You must not mislead customers when giving quotes and estimates, or in your invoices.
Consumers must be able to rely on a quote or estimate as these help them make a decision about whether to purchase the goods or services.
What is a quote?
A quote is an offer to do a job for a certain price.
If the customer accepts the quote, then there is a contract for you to do the work for that price. If there is extra work involved that was not covered by the original quote, you must have agreement from the customer to change the price.
What is an estimate?
An estimate is the nearest price, or range of prices, that you can give based on past experience.
If there may be any significant variation from the estimated price, you should make this, and the nature of the possible variation, very clear to the customer. All limits and conditions must be clearly spelled out. You must make the estimate honestly, based on reasonable grounds and assumptions.
How do I provide the quote or estimate?
It is good business practice to put quotes and estimates in writing, however, there is no distinction in the law between an oral or written quote or estimate.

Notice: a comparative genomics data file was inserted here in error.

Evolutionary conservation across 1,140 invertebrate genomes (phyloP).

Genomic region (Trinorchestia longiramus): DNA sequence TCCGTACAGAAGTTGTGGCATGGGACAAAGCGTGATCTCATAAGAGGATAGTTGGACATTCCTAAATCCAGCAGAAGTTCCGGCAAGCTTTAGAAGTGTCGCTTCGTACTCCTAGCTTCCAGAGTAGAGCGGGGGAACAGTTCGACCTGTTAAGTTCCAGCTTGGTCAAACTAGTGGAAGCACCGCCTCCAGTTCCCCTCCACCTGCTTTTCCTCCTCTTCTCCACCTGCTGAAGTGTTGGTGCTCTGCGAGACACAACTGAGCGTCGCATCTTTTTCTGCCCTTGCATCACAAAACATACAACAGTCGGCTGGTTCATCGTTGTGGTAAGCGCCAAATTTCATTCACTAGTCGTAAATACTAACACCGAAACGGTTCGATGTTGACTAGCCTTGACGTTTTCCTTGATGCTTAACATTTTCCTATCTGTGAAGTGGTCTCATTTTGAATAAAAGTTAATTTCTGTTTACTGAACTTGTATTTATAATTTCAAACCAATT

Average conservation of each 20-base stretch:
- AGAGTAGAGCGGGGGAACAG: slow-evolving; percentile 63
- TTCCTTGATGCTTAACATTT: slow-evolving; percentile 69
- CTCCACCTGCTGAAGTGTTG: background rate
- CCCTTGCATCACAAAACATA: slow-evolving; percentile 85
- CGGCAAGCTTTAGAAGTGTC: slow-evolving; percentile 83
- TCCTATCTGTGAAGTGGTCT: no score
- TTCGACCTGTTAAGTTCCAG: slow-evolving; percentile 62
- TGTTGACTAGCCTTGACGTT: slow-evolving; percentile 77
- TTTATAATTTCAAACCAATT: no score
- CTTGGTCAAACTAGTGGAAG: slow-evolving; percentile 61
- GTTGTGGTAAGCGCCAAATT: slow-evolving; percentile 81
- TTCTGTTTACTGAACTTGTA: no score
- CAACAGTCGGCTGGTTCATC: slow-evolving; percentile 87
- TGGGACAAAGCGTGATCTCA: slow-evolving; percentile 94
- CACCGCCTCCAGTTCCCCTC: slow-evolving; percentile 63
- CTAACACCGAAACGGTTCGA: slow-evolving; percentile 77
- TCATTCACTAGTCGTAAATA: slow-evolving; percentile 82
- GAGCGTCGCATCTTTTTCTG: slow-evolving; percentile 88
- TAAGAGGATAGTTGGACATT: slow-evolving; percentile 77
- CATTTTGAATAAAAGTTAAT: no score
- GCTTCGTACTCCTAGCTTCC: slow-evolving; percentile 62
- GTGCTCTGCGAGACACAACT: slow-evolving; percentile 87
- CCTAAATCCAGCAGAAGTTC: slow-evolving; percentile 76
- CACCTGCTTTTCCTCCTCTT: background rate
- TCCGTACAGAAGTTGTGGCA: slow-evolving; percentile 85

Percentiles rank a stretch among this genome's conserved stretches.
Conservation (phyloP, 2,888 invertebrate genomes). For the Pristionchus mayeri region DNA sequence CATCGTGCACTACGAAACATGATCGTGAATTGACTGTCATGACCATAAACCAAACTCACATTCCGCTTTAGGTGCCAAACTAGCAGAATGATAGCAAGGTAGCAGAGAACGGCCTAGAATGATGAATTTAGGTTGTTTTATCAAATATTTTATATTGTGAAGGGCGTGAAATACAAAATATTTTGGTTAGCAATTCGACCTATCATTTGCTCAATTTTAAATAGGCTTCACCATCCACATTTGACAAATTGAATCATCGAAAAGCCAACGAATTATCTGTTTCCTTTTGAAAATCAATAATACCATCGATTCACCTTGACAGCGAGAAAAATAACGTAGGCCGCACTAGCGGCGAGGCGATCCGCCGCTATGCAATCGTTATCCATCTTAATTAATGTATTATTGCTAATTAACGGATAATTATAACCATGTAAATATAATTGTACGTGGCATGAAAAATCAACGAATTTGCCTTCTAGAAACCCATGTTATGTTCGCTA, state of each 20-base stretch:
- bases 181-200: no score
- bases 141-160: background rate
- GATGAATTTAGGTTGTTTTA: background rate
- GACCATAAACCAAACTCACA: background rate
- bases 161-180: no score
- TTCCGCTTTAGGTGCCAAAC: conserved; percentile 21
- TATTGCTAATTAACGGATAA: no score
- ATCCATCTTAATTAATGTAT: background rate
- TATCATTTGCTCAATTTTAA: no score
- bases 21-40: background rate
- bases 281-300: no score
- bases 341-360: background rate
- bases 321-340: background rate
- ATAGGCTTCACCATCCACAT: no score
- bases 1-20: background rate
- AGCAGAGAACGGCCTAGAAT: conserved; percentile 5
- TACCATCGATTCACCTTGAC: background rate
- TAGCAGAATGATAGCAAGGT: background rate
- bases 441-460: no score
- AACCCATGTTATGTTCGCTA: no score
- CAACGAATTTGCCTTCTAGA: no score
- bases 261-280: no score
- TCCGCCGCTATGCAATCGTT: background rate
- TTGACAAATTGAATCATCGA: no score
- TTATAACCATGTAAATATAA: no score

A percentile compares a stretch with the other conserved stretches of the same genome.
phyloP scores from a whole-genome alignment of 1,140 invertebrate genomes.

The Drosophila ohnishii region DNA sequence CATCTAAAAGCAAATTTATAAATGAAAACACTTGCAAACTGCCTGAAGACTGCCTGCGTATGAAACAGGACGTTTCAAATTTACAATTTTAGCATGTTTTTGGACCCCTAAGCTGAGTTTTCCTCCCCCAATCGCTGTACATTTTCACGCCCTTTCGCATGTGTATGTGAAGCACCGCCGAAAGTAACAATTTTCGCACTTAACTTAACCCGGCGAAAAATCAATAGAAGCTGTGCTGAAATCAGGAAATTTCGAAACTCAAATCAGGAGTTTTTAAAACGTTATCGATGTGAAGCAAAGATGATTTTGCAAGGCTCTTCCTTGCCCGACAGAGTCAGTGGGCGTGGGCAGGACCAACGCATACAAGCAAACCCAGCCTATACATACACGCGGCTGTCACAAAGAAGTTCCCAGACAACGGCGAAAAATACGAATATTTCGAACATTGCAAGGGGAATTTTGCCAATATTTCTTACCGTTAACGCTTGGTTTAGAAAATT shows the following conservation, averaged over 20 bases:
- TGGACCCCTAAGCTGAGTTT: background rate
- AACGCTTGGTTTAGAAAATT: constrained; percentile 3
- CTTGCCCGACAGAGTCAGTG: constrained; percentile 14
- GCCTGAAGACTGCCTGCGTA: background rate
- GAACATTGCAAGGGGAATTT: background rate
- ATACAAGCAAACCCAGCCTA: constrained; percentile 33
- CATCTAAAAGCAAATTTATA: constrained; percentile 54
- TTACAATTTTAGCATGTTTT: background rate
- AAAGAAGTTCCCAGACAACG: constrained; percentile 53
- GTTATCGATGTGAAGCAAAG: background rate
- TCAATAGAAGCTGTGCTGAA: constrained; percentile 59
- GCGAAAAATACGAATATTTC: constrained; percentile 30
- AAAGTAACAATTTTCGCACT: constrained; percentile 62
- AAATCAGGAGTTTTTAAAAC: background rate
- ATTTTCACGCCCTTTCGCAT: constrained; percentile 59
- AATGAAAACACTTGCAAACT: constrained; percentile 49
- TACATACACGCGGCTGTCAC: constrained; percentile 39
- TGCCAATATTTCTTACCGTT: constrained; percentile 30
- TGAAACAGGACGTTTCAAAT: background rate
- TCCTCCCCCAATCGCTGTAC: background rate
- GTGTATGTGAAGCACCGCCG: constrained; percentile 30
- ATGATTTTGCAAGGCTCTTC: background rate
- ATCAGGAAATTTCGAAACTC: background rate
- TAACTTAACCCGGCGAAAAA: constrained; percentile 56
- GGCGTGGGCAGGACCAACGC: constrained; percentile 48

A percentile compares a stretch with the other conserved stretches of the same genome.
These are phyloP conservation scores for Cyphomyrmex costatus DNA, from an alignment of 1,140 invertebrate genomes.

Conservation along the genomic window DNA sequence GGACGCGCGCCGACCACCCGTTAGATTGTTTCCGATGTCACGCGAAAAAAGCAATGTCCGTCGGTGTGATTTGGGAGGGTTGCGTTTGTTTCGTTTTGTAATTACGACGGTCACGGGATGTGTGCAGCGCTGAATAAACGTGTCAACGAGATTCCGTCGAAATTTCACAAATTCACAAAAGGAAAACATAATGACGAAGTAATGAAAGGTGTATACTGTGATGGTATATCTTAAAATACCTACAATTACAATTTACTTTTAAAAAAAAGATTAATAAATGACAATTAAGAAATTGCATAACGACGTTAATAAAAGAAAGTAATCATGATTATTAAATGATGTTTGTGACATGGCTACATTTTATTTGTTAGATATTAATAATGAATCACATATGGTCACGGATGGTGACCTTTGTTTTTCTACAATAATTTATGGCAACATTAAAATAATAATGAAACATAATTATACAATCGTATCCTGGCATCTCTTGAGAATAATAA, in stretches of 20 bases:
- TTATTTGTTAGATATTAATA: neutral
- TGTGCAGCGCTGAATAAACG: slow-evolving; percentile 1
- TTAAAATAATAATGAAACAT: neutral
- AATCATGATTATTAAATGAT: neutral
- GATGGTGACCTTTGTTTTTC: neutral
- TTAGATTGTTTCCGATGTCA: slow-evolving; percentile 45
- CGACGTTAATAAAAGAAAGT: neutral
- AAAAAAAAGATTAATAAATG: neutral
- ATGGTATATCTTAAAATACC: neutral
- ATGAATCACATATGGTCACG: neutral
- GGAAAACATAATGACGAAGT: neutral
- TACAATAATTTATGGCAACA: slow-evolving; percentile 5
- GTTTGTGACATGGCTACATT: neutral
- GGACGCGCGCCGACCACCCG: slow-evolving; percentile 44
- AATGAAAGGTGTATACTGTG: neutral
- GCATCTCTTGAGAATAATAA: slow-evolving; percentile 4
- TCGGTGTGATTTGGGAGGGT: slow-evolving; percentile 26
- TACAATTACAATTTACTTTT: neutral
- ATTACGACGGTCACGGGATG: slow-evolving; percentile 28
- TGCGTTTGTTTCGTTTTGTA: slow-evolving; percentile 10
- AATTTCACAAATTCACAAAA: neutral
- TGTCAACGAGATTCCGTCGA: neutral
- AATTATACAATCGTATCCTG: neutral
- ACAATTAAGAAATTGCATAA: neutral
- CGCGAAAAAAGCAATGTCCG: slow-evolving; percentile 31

You must disclose any charge for giving a quote or estimate before agreeing to provide it and quotes or estimates should be inclusive of GST.
Example: A septic tank cleaning company misled customers as to why final invoices for completed work were considerably higher than the original quote, in some cases up to 300% more. Reasons given for the increase were in some cases untrue or did not justify the significantly higher cost. The company and its director were convicted and fined.
If you have provided a quote or estimate for a specific product, you must provide that product. If you are unable to supply the product you quoted for, you must get agreement from the customer before providing an alternative.